Malaria model general information¶
Here we describe the broad overview of how the malaria model functions. As there are numerous parameters in the model, it is useful to categorize parameters into components, which are described in the Malaria model structure and framework section.
The core of the simulation consists of solvers for mosquito population dynamics, pathogen transmission to and from the human host population, and dynamics of the infection within the human host. While the human population is fully individual-based, the mosquito population can be represented by discrete cohorts or individual agent mosquitoes. As an agent-based model, interactions between humans and vectors advance during each time step. The mosquito population is advanced, for example, through discrete 1-day time steps during which mosquitoes may engage in host- seeking or feeding behaviors, mating, maturation through a life-stage, or even death. Successful feeds on humans can result in infection of the human host, or conversely, susceptible mosquitoes may become infected from an infectious human.
Model implementation structure¶
There are two categories of possible implementations of the basic model, each with different computational efficiencies, resolutions, and flexibilities. The first is an individual model, where it simulates every individual mosquito in the population or can utilize a sampled subset of mosquitoes to represent the population as the whole. The second is a modified cohort simulation, with or without explicit mosquito ages.
Individual mosquito model¶
This basic model can be implemented through simulation of every individual mosquito, or by simulation of a subset of individual mosquitoes to represent the full population. Each mosquito’s state contains status (susceptible, latently infected, and infectious), timers for transition to adult from immature and infected to infectious, mating status and Wolbachia infection, and age. An oviposition timer to enforce a fixed feeding cycle may be included as well. If mosquitoes are sampled and a subset used to represent the local population, each sampled mosquito will have an associated sampling weight as well.
In the modified cohort simulation, rather than representing the entire population by three compartments for susceptible, latently infected, and infectious mosquitoes, the simulation dynamically allocates a cohort for every distinct state, and the cohort maintains the count of all mosquitoes in that state. This allows temperature-dependent progression through sporogony, even with a different mean temperature each day, with no mosquitoes passing from susceptible to infectious before the full discrete latency. For the cohort simulation with explicit ages, in order to allow modeling of senescence, mosquito age is part of the state definition, and many more cohorts are required to represent the population.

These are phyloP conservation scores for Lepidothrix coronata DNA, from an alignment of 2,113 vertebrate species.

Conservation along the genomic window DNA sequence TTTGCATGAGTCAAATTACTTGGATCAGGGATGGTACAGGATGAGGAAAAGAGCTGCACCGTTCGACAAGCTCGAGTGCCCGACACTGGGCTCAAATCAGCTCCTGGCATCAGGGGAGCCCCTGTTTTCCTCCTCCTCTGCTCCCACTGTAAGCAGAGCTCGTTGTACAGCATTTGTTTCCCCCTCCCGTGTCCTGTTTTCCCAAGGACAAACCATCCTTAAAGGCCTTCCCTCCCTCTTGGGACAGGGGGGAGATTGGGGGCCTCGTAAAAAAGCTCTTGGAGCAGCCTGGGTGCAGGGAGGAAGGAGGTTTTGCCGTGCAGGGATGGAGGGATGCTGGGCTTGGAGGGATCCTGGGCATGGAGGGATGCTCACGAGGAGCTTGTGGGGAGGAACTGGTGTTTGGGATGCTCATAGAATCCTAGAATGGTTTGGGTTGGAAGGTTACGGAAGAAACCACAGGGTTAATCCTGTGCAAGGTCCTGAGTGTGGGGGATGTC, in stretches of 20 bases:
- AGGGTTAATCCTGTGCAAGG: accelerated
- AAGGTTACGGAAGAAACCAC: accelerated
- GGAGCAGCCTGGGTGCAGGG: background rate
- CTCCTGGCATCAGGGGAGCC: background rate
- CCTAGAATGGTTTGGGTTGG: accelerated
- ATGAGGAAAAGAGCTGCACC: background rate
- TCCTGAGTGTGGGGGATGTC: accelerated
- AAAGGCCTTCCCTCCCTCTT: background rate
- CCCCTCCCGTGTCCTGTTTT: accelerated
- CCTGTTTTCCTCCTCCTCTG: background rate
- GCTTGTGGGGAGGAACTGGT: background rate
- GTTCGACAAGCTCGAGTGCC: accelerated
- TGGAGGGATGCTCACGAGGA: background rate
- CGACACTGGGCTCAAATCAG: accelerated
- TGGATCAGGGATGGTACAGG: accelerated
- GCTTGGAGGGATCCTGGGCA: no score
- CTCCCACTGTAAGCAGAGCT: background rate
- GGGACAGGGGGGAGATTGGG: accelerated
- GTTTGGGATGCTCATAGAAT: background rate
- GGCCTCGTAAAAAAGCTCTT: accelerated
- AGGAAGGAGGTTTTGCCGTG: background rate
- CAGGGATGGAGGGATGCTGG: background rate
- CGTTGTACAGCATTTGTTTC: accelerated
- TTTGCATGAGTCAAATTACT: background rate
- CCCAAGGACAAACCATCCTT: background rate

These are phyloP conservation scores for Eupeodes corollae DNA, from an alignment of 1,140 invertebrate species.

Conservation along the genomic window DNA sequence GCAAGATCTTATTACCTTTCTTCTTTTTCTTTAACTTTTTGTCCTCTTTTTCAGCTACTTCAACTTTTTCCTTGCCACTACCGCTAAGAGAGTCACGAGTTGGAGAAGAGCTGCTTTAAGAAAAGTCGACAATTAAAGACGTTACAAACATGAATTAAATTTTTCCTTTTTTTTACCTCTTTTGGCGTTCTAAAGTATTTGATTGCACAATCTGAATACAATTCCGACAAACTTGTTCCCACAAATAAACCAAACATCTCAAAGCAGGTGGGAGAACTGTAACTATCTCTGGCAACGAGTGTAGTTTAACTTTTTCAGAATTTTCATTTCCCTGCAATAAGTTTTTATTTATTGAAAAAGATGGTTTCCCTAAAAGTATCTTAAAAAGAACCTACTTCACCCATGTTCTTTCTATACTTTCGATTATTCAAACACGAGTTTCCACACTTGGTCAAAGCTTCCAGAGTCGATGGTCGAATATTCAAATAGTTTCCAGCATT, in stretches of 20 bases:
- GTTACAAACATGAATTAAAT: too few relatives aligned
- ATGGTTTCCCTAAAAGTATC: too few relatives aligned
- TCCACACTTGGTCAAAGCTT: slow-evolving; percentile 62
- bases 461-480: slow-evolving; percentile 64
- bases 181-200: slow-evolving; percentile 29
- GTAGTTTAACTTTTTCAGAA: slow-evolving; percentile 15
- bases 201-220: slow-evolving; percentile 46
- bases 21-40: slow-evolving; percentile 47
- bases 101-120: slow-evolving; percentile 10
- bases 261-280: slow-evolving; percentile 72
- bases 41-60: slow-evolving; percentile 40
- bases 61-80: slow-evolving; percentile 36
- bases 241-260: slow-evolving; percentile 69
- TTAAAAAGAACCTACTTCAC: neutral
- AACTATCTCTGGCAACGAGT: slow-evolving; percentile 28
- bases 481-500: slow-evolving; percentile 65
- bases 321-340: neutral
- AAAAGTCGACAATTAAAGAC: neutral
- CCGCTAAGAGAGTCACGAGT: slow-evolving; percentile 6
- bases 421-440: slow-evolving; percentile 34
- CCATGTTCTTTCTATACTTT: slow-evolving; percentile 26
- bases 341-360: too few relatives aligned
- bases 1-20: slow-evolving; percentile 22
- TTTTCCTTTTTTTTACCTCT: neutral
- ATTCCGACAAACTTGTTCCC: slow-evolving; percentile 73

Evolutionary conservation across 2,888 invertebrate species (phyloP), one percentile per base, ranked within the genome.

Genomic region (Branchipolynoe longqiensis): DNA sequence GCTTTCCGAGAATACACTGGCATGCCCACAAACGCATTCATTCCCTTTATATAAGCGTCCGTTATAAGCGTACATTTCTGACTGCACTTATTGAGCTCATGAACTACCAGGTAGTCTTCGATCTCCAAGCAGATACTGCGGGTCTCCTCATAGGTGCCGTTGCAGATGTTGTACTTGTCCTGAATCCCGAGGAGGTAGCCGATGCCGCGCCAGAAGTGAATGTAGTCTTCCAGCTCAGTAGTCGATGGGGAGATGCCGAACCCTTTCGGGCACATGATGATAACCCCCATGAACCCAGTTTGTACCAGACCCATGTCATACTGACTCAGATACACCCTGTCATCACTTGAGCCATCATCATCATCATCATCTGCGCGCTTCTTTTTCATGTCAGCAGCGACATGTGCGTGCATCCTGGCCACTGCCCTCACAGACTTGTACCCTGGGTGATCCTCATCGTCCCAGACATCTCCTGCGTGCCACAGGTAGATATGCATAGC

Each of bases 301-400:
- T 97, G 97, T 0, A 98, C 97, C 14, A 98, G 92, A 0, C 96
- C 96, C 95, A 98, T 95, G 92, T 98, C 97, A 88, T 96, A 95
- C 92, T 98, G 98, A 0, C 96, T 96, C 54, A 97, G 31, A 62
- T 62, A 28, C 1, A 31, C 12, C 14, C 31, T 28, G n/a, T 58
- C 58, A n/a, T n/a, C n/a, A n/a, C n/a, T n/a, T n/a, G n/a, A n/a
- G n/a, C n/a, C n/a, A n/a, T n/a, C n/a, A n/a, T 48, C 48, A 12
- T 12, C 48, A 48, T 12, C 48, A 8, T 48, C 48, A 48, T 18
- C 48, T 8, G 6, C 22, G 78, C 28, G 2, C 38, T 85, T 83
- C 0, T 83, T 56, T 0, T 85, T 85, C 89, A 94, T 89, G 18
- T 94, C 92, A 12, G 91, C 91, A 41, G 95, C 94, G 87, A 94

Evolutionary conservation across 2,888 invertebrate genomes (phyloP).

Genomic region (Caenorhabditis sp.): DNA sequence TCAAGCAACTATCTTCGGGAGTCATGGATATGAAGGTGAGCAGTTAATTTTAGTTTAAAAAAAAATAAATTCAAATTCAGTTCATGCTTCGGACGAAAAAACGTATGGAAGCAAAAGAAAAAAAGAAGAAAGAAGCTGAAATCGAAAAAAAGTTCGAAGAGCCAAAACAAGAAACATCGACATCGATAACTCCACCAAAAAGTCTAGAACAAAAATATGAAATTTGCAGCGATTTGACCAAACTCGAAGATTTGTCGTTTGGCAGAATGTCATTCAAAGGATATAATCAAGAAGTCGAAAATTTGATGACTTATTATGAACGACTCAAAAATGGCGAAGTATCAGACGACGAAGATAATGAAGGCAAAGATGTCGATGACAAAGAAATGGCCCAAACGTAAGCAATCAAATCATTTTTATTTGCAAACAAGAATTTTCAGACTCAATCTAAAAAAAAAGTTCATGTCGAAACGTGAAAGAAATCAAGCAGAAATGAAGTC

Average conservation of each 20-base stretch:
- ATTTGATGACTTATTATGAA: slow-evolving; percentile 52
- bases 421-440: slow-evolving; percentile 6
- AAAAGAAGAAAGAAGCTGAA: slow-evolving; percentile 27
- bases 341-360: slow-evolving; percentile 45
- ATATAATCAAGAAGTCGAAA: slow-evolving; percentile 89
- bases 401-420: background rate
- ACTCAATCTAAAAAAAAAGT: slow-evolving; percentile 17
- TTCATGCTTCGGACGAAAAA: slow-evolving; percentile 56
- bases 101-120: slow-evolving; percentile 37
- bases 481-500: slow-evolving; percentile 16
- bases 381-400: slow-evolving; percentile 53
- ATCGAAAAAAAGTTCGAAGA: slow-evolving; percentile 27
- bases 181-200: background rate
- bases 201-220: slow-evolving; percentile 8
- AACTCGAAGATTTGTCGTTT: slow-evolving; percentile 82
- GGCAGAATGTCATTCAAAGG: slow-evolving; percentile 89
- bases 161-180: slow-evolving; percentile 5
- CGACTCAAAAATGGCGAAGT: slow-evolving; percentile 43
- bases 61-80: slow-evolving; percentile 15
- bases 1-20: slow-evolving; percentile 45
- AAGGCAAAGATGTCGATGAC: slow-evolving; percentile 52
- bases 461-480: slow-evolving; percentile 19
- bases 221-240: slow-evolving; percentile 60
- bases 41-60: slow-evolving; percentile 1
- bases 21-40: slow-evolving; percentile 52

Discrete and continuous processes¶
The model implements a hybrid of discrete and continuous processes that work together to capture system latencies and discrete events inherent in the population dynamics of humans, mosquitoes, and parasites. Discrete events, such as latencies in the infected hepatocyte stage, the length of the asexual cycle from merozoite invasion to schizont rupture, and gametocyte maturation have particular time durations. State changes occur after the completion of the required amount of time (with specific time durations set for each state). See the figure of the Plasmodium life-cycle in Malaria disease overview for more information regarding the life-cycle stages used in this example.
Other processes, such as the decay of antibodies and the clearance of parasites, are represented by continuous-time processes. These are solved with a one-hour time step Euler method. All parasite quantities, such as the number of hepatocytes, number of merozoites, number of infected red blood cells of each antigenic variant, and gametocytes of each stage are represented as discrete integers. The infection is not cleared until each category is reduced to zero. This allows resolution of model dynamics at subpatent levels.
Spatial-scale dynamics and migration¶
Extensive multi-node simulations with location-specific climate, intervention deployments, larval habitat, and migration may be configured within the EMOD framework. Nodes can be configured to best represent the spatial scale being simulated: a node can be the household level, village level, county level, country level, or other desired geographic scale. Migration can be enabled between nodes, such that EMOD can most accurately represent the dynamics of the location. By varying spatial-scale resolution, relevant factors for transmission dynamics can be more clearly elucidated.
The following visualization shows an example of a gridded representation of malaria transmission on the island of Madagascar.
For information on configuring nodes and migration parameters, see Migration file structure.